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Immunizations: Children Need Appropriate Immunizations


Walt Larimore, M.D.

When it comes to protecting children against disease and ill health, vaccines are widely regarded as one of the most effective ways to prevent many common childhood diseases.  Yet many parents do not understand the concept of population immunization and know little about the diseases against which their children are being vaccinated.  In order for your children to become highly healthy you must be well-informed.  If you know little about vaccinations or are making vaccination-related decisions based on inaccurate information, you risk harming your child. 

Childhood vaccinations in the United States have dramatically reduced diseases such as whooping cough, mumps, polio, smallpox, diphtheria, tetanus, measles, and chicken pox. 

Because we have so little experience with these diseases today (smallpox, for example, hasn't been seen for decades), it is easy to forget how serious theses illnesses can be.  And, unfortunately, some of the most easily accessed information confuses the issue.  More than two-thirds of adults in the United States use the Internet to find health-related information.  Yet research shows that less then 20 percent of medical information on the Internet is reliable and authoritative according to medical profession standards.  Due to way Internet search engines link websites, well-meaning but unsuspecting parents searching the Web may be sent first to inaccurate, misleading, or downright false information. 

So what's the truth about vaccinations?  At a time when most parents are having their children vaccinated, parents who refuse to vaccinate wrongly think that their children are probably safe without the vaccine and that their refusal does not affect other children.  Although the disease may still occur in small numbers, chances are low that any children --vaccinated or not--will get the disease.  However, as increasing numbers of parents choose not to vaccinate, everything changes.  When vaccination levels fall below 90 percent or so in any given region, parents who do not vaccinate their children put their children and other unvaccinated children at higher risk for illness.  For example, in the United States, unvaccinated children are about twenty-two times as likely to acquire measles and six times as likely to acquire whooping cough as vaccinated children.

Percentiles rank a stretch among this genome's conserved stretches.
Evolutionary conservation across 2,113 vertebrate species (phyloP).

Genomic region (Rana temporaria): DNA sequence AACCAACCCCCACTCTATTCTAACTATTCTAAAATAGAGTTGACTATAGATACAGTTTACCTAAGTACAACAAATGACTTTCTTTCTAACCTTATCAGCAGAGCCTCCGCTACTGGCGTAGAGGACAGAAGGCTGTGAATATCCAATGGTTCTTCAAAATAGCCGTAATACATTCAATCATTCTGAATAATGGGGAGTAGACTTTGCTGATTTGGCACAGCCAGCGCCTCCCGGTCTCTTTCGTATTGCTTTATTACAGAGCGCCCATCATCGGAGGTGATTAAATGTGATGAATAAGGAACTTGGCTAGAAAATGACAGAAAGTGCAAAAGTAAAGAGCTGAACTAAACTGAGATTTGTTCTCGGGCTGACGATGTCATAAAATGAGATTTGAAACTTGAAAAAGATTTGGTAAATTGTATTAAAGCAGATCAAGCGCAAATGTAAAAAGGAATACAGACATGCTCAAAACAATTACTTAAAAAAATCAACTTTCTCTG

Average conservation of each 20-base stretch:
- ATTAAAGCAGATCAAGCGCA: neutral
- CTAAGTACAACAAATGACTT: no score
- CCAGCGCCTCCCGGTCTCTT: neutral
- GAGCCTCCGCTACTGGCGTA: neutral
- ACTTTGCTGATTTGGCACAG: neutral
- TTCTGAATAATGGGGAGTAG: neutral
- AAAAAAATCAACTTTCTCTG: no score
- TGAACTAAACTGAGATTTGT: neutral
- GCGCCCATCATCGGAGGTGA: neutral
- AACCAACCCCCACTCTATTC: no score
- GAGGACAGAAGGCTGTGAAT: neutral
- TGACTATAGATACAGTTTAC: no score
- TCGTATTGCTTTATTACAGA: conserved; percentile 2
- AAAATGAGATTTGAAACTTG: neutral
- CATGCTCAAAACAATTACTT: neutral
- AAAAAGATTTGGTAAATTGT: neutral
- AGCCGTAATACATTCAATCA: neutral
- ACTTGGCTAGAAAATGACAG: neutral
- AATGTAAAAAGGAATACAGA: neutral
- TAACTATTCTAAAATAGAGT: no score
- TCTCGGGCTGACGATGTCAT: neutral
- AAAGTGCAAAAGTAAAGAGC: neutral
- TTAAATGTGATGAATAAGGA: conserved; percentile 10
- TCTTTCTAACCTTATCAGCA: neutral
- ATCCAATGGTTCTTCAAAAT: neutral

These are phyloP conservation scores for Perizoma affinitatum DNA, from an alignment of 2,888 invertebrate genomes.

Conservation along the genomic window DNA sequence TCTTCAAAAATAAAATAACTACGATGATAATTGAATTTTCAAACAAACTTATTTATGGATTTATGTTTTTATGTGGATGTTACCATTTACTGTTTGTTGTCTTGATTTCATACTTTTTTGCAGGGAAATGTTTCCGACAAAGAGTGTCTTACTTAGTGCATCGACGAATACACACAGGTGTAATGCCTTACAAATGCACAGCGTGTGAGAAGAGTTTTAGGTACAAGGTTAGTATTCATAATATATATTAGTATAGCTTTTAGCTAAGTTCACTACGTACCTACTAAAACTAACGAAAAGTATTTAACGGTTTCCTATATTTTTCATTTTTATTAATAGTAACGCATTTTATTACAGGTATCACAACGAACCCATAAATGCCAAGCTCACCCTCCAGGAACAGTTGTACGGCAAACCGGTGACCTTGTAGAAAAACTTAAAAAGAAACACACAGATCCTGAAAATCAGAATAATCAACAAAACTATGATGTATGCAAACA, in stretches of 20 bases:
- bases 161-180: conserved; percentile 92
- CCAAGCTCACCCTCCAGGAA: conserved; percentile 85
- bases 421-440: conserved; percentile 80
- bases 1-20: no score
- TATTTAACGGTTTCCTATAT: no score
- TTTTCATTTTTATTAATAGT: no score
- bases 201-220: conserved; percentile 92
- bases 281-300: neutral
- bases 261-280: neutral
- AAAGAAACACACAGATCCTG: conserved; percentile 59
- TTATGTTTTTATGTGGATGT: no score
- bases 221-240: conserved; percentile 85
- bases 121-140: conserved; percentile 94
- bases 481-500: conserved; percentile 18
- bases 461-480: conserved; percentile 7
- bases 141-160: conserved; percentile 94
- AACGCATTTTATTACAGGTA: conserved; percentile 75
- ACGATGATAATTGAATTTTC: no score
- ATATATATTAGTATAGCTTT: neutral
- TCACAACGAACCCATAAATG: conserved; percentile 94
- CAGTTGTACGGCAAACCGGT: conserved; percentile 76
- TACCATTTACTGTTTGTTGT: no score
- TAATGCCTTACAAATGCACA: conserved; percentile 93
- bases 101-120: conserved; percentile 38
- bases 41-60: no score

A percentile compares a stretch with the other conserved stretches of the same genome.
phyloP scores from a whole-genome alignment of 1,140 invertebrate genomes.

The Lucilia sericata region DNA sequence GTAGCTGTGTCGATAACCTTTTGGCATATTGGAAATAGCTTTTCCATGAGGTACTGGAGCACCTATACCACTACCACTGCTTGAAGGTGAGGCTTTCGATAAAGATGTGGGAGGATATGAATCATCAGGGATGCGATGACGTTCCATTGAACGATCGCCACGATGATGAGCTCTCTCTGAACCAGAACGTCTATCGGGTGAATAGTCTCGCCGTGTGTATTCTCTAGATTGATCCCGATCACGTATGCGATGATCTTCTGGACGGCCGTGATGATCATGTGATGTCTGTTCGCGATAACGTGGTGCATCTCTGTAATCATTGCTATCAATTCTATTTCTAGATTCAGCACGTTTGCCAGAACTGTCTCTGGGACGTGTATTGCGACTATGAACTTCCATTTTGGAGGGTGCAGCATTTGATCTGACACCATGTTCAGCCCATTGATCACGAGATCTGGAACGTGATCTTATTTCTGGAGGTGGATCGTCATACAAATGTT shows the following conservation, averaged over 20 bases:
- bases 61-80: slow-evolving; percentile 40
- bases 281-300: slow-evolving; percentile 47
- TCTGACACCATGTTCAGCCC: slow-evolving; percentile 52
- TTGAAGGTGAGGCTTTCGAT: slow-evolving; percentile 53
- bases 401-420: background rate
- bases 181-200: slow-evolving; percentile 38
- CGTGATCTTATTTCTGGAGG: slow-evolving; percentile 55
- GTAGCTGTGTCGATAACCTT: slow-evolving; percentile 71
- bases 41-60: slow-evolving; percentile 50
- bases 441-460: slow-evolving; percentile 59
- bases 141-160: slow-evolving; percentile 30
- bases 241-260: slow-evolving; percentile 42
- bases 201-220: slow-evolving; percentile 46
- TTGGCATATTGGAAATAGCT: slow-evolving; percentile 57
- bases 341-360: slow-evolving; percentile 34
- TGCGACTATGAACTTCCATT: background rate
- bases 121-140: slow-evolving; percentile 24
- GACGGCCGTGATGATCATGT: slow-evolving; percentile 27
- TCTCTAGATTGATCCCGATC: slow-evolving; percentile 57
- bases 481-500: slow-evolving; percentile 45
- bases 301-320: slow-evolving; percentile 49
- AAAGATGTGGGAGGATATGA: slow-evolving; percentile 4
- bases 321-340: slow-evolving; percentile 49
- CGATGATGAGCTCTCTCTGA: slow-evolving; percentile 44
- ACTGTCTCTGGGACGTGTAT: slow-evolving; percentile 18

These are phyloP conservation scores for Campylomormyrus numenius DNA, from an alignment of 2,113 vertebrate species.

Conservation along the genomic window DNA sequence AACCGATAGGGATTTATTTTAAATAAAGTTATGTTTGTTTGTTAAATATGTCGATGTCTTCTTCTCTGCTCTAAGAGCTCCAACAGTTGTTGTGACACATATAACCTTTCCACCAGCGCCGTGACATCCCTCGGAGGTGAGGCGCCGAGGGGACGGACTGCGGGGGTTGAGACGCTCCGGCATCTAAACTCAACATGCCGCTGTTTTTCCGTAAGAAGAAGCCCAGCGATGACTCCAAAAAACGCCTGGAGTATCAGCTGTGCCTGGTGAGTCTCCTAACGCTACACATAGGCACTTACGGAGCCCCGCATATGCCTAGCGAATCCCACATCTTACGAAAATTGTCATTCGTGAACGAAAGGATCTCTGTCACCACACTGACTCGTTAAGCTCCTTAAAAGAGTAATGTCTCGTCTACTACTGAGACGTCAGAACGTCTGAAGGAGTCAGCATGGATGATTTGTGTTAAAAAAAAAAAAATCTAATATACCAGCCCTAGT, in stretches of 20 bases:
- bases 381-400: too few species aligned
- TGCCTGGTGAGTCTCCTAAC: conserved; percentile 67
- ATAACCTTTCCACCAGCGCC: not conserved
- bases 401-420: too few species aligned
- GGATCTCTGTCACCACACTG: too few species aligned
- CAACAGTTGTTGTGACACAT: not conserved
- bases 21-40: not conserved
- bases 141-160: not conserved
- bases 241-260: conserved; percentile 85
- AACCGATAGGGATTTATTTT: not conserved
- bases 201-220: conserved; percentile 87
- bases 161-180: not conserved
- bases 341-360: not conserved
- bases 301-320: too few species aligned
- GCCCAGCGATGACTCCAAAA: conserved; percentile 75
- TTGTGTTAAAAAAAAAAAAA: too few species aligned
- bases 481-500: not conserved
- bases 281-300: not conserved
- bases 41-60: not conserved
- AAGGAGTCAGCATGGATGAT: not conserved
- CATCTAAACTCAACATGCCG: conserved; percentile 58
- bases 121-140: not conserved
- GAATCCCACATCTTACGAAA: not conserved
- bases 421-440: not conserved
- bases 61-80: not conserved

Falling vaccination rates in many areas of the United States lend credibility to fears that previously common and now preventable diseases will once again affect our children.  Most parents today have never seen a case of measles, mumps, German measles, polio diphtheria, tetanus, or whooping cough.  So it's understandable that some would question the continued need for vaccines.  But even if the incidence of disease is low, there are still three important reasons for immunizations. 

1.  Some diseases (such as chicken pox) are still so prevalent in this country that a decision not to be immunized is tantamount to a decision to get the disease. 

2.  Some diseases (such as measles, mumps, German measles, and pertussis) continue to occur but at fairly low levels.  If immunization rates drop, outbreaks of these diseases will again occur, and children will die.

3.  Some diseases (such as polio and diphtheria) have been virtually eliminated from this    country, but outbreaks of these diseases still occur in other countries.  Given the high rate   of international travel, travelers and immigrants could easily import these diseases. 

Falling vaccination rates in many areas of the United States lend credibility to fears that previously common and now preventable diseases will once again affect our children.  Most parents today have never seen a case of measles, mumps, German measles, polio diphtheria, tetanus, or whooping cough.  So it's understandable that some would question the continued need for vaccines.  But even if the incidence of disease is low, there are still three important reasons for immunizations. 

Most childhood immunizations are given during the first two years of life, some within hours of birth.  Some preschool programs and virtually all schools require proof of immunization before a child can be admitted to school--unless a child has a physician's exemption.  Check with you children's doctor or your local health department to find out which shots they need.  Shots for children are also available at most public health clinics, where they are either inexpensive or free. 

One immunization many parents don't consider for their children is the annual influenza (flu) shot--which is unfortunate because most experts believe that flu epidemics begin and spread to adults from younger children.  In addition, because young and otherwise healthy children are at increased risk for influenza-related hospitalization, the Centers for Disease Control and Prevention (CDC) and the American Academy of Pediatrics (AAP) now recommend influenza vaccination of healthy children ages six months to twenty-three months.  For children over age two, the vaccine is optional. 

The possibility of outbreaks of preventable infectious diseases frightens me.  Immunizations are essential for highly healthy children. 

Taken with permission from Walt Larimore, M.D. with Stephen & Amanda Sorenson, God's Design for the Highly Healthy Child (Zondervan)

Medical information within this site is not intended for use in the diagnosis or treatment of any health condition. Please consult a licensed health care professional for the treatment or diagnosis of any medical condition.

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